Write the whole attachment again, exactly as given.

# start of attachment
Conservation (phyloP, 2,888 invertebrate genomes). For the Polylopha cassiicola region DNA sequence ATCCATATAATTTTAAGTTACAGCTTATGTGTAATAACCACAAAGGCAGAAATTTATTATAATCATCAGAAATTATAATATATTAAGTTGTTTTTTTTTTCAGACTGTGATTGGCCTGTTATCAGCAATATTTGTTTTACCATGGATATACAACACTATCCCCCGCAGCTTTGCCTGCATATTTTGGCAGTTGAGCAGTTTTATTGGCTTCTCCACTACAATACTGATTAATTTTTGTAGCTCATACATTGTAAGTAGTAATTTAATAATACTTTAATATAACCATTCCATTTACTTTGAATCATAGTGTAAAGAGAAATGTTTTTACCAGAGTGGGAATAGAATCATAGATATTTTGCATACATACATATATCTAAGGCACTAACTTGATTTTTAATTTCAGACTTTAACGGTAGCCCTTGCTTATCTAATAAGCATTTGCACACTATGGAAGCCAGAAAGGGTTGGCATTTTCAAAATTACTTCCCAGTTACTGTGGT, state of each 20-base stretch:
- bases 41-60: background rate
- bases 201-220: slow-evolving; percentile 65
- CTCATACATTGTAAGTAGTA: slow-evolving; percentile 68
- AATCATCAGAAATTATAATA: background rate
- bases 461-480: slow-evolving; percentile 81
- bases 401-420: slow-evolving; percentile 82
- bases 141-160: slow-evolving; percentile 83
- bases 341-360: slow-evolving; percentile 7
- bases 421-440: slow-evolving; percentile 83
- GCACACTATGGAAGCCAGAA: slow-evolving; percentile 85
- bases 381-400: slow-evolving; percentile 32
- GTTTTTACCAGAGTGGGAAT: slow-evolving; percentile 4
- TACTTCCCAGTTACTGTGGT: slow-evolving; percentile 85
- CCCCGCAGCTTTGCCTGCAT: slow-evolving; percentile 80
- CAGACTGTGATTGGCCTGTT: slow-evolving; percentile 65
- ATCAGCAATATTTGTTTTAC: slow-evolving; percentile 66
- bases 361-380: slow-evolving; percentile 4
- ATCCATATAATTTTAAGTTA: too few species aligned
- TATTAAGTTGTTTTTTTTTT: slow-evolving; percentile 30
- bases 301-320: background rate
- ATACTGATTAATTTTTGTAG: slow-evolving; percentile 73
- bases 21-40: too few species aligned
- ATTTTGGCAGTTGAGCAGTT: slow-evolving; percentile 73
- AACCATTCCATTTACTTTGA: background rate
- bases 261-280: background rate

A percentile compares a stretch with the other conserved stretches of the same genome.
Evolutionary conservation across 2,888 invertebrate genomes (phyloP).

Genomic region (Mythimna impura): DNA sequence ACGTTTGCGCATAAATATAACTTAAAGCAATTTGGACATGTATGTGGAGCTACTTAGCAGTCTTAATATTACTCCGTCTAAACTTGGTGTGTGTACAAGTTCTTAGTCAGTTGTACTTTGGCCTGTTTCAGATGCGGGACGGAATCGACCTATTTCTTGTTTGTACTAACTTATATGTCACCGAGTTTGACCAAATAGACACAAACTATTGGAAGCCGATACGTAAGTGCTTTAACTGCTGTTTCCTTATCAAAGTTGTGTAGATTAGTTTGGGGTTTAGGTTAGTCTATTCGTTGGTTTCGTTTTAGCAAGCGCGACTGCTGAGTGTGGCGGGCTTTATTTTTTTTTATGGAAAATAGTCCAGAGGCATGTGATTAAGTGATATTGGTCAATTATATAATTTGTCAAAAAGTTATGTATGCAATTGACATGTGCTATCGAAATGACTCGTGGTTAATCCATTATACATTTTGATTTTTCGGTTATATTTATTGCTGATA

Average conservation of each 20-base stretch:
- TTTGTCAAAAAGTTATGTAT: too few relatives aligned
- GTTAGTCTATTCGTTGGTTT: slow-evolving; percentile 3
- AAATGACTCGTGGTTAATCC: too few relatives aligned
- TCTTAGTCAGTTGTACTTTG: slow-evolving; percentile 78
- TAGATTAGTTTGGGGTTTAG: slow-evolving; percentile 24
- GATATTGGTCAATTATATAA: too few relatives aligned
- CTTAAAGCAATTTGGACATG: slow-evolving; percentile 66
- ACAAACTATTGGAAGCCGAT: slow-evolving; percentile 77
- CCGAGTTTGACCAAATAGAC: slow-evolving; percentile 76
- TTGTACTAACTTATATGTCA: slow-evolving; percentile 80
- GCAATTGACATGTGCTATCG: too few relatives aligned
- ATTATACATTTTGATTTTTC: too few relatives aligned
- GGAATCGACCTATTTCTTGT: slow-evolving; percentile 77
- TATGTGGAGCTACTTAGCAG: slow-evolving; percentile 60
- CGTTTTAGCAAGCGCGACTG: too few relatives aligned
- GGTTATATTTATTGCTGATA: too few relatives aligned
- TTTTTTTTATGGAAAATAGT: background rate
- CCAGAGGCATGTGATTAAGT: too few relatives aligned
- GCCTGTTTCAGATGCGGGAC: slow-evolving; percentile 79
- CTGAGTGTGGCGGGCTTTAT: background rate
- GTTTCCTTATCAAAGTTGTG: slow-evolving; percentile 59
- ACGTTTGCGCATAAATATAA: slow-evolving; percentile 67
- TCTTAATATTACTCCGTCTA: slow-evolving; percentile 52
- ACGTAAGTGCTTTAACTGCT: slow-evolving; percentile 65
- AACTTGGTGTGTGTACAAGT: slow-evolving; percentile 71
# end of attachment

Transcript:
Conservation (phyloP, 2,888 invertebrate genomes). For the Polylopha cassiicola region DNA sequence ATCCATATAATTTTAAGTTACAGCTTATGTGTAATAACCACAAAGGCAGAAATTTATTATAATCATCAGAAATTATAATATATTAAGTTGTTTTTTTTTTCAGACTGTGATTGGCCTGTTATCAGCAATATTTGTTTTACCATGGATATACAACACTATCCCCCGCAGCTTTGCCTGCATATTTTGGCAGTTGAGCAGTTTTATTGGCTTCTCCACTACAATACTGATTAATTTTTGTAGCTCATACATTGTAAGTAGTAATTTAATAATACTTTAATATAACCATTCCATTTACTTTGAATCATAGTGTAAAGAGAAATGTTTTTACCAGAGTGGGAATAGAATCATAGATATTTTGCATACATACATATATCTAAGGCACTAACTTGATTTTTAATTTCAGACTTTAACGGTAGCCCTTGCTTATCTAATAAGCATTTGCACACTATGGAAGCCAGAAAGGGTTGGCATTTTCAAAATTACTTCCCAGTTACTGTGGT, state of each 20-base stretch:
- bases 41-60: background rate
- bases 201-220: slow-evolving; percentile 65
- CTCATACATTGTAAGTAGTA: slow-evolving; percentile 68
- AATCATCAGAAATTATAATA: background rate
- bases 461-480: slow-evolving; percentile 81
- bases 401-420: slow-evolving; percentile 82
- bases 141-160: slow-evolving; percentile 83
- bases 341-360: slow-evolving; percentile 7
- bases 421-440: slow-evolving; percentile 83
- GCACACTATGGAAGCCAGAA: slow-evolving; percentile 85
- bases 381-400: slow-evolving; percentile 32
- GTTTTTACCAGAGTGGGAAT: slow-evolving; percentile 4
- TACTTCCCAGTTACTGTGGT: slow-evolving; percentile 85
- CCCCGCAGCTTTGCCTGCAT: slow-evolving; percentile 80
- CAGACTGTGATTGGCCTGTT: slow-evolving; percentile 65
- ATCAGCAATATTTGTTTTAC: slow-evolving; percentile 66
- bases 361-380: slow-evolving; percentile 4
- ATCCATATAATTTTAAGTTA: too few species aligned
- TATTAAGTTGTTTTTTTTTT: slow-evolving; percentile 30
- bases 301-320: background rate
- ATACTGATTAATTTTTGTAG: slow-evolving; percentile 73
- bases 21-40: too few species aligned
- ATTTTGGCAGTTGAGCAGTT: slow-evolving; percentile 73
- AACCATTCCATTTACTTTGA: background rate
- bases 261-280: background rate

A percentile compares a stretch with the other conserved stretches of the same genome.
Evolutionary conservation across 2,888 invertebrate genomes (phyloP).

Genomic region (Mythimna impura): DNA sequence ACGTTTGCGCATAAATATAACTTAAAGCAATTTGGACATGTATGTGGAGCTACTTAGCAGTCTTAATATTACTCCGTCTAAACTTGGTGTGTGTACAAGTTCTTAGTCAGTTGTACTTTGGCCTGTTTCAGATGCGGGACGGAATCGACCTATTTCTTGTTTGTACTAACTTATATGTCACCGAGTTTGACCAAATAGACACAAACTATTGGAAGCCGATACGTAAGTGCTTTAACTGCTGTTTCCTTATCAAAGTTGTGTAGATTAGTTTGGGGTTTAGGTTAGTCTATTCGTTGGTTTCGTTTTAGCAAGCGCGACTGCTGAGTGTGGCGGGCTTTATTTTTTTTTATGGAAAATAGTCCAGAGGCATGTGATTAAGTGATATTGGTCAATTATATAATTTGTCAAAAAGTTATGTATGCAATTGACATGTGCTATCGAAATGACTCGTGGTTAATCCATTATACATTTTGATTTTTCGGTTATATTTATTGCTGATA

Average conservation of each 20-base stretch:
- TTTGTCAAAAAGTTATGTAT: too few relatives aligned
- GTTAGTCTATTCGTTGGTTT: slow-evolving; percentile 3
- AAATGACTCGTGGTTAATCC: too few relatives aligned
- TCTTAGTCAGTTGTACTTTG: slow-evolving; percentile 78
- TAGATTAGTTTGGGGTTTAG: slow-evolving; percentile 24
- GATATTGGTCAATTATATAA: too few relatives aligned
- CTTAAAGCAATTTGGACATG: slow-evolving; percentile 66
- ACAAACTATTGGAAGCCGAT: slow-evolving; percentile 77
- CCGAGTTTGACCAAATAGAC: slow-evolving; percentile 76
- TTGTACTAACTTATATGTCA: slow-evolving; percentile 80
- GCAATTGACATGTGCTATCG: too few relatives aligned
- ATTATACATTTTGATTTTTC: too few relatives aligned
- GGAATCGACCTATTTCTTGT: slow-evolving; percentile 77
- TATGTGGAGCTACTTAGCAG: slow-evolving; percentile 60
- CGTTTTAGCAAGCGCGACTG: too few relatives aligned
- GGTTATATTTATTGCTGATA: too few relatives aligned
- TTTTTTTTATGGAAAATAGT: background rate
- CCAGAGGCATGTGATTAAGT: too few relatives aligned
- GCCTGTTTCAGATGCGGGAC: slow-evolving; percentile 79
- CTGAGTGTGGCGGGCTTTAT: background rate
- GTTTCCTTATCAAAGTTGTG: slow-evolving; percentile 59
- ACGTTTGCGCATAAATATAA: slow-evolving; percentile 67
- TCTTAATATTACTCCGTCTA: slow-evolving; percentile 52
- ACGTAAGTGCTTTAACTGCT: slow-evolving; percentile 65
- AACTTGGTGTGTGTACAAGT: slow-evolving; percentile 71